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John Jeremiah Sullivan, who edits The Best American Essays 2014, opens with an Introduction on Montaigne’s role in developing the essay (Mariner/Houghton Mifflin Harcourt). Its forms are loose and strict.
That helps the 21 contemporary writers who contribute to the collection under review to convey the personal and political, if I may borrow a phrase from the 1960s. The essays bounce from confessions to descriptions and impressions, and I can’t say one approach is the best.
I can say this. The dynamism of the essay form works in a number of ways today.
Lawrence Jackson’s essay on growing up in deindustrializing Baltimore is powerful. His narrative, at times reading like stream-of-consciousness, suggests the sensibility of Claude Brown, author of Manchild in the Promised Land.
These writers of course are generations apart. Still, there is a striking symmetry between them.
Jackson’s take on coming-of-age in the long 1980s of the Reagan Revolution contextualizes and personalizes black youth’s marginal status, and what can fill that void. The police are omnipresent, and hardly helpful, “Five-O” in his essay, and “one-time” in the 2015 film Straight Outta Compton.
Jerald Walker explores fatherhood and the color line, with a nod to Frederick Douglass, the famed 19th century abolitionist. In the essay, Walker lands in an uneasy situation, navigating skin pigmentation relations in and out of his household in a rural town in Massachusetts.
It is sad to say to be a parent can mean to outlive a precious child. Ariel Levy’s “Thanksgiving in Mongolia” paints a gut-wrenching experience of motherhood.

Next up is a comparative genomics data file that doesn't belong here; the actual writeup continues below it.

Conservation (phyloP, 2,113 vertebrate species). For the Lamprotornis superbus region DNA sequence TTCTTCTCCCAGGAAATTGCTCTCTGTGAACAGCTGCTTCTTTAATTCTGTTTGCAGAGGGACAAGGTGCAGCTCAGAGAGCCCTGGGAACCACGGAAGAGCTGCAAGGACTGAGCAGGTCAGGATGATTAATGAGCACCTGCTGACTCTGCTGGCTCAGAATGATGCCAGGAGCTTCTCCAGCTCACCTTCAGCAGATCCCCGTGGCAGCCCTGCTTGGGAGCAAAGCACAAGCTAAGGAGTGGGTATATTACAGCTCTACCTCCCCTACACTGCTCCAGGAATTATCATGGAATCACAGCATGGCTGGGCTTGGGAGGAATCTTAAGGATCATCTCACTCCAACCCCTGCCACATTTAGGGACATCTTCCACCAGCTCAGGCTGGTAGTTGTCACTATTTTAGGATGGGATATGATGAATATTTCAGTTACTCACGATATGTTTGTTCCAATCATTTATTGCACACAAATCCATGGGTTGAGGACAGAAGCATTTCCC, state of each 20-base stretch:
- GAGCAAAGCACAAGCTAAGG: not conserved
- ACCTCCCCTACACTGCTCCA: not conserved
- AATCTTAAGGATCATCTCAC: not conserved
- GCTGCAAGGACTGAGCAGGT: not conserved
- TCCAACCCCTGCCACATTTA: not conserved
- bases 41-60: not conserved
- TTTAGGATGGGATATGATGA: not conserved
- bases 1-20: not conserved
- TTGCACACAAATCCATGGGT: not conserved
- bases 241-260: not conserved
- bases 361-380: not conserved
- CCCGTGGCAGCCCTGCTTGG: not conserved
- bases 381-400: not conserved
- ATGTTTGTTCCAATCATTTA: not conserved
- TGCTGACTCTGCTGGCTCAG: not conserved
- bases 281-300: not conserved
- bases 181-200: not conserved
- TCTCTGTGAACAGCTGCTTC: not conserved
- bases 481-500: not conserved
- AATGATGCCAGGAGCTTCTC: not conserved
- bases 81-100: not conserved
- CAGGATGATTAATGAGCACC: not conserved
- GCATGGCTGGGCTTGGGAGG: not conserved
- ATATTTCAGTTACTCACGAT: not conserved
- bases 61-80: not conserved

In a stark coming-of-age essay, Barry Lopez loses his virginity. Who takes it and how from a boy’s view reads a bit like a tale about predator priests in the Catholic Church.
On that abusive note, Chris Offutt recalls his experience with adult-minor, same-sex relations. This essay is set in the South, and delivers a slice of that region’s unique Gothic feel; think Flannery O’Connor.
In “The Devil’s Bait,” Leslie Jamison examines the health of patients who suffer from Morgellons disease. What she does (not) find at a conference of sufferers interrogates our conventional notions of sickness and wellness.
Wells Tower’s father is ill, the premise of their visit with friends to Burning Man. This essay conveyed the individual and social particulars of participating in this modern-day festival.
Emily Fox Gordon lays bare slices of the aging process. It requires, among other physical adjustments, coming to grips with an unknown future.
Yiyun Li left her homeland of China for America. In the USA, she in a letter to a friend wrestles with existential questions that speak to her immigrant writer status, and a growing consciousness of how place and time can shape self-identity.
A theme in Vivian Gornick’s essay is listening to voices, hers, friends’ and strangers’. Walking the streets of New York City provides the writer with ample opportunities to step outside the boundaries of atomized individuality, and try to make sense of the human condition as she experiences it.
The 21 essays in this book are sharp-eyed and smart. Montaigne would likely agree.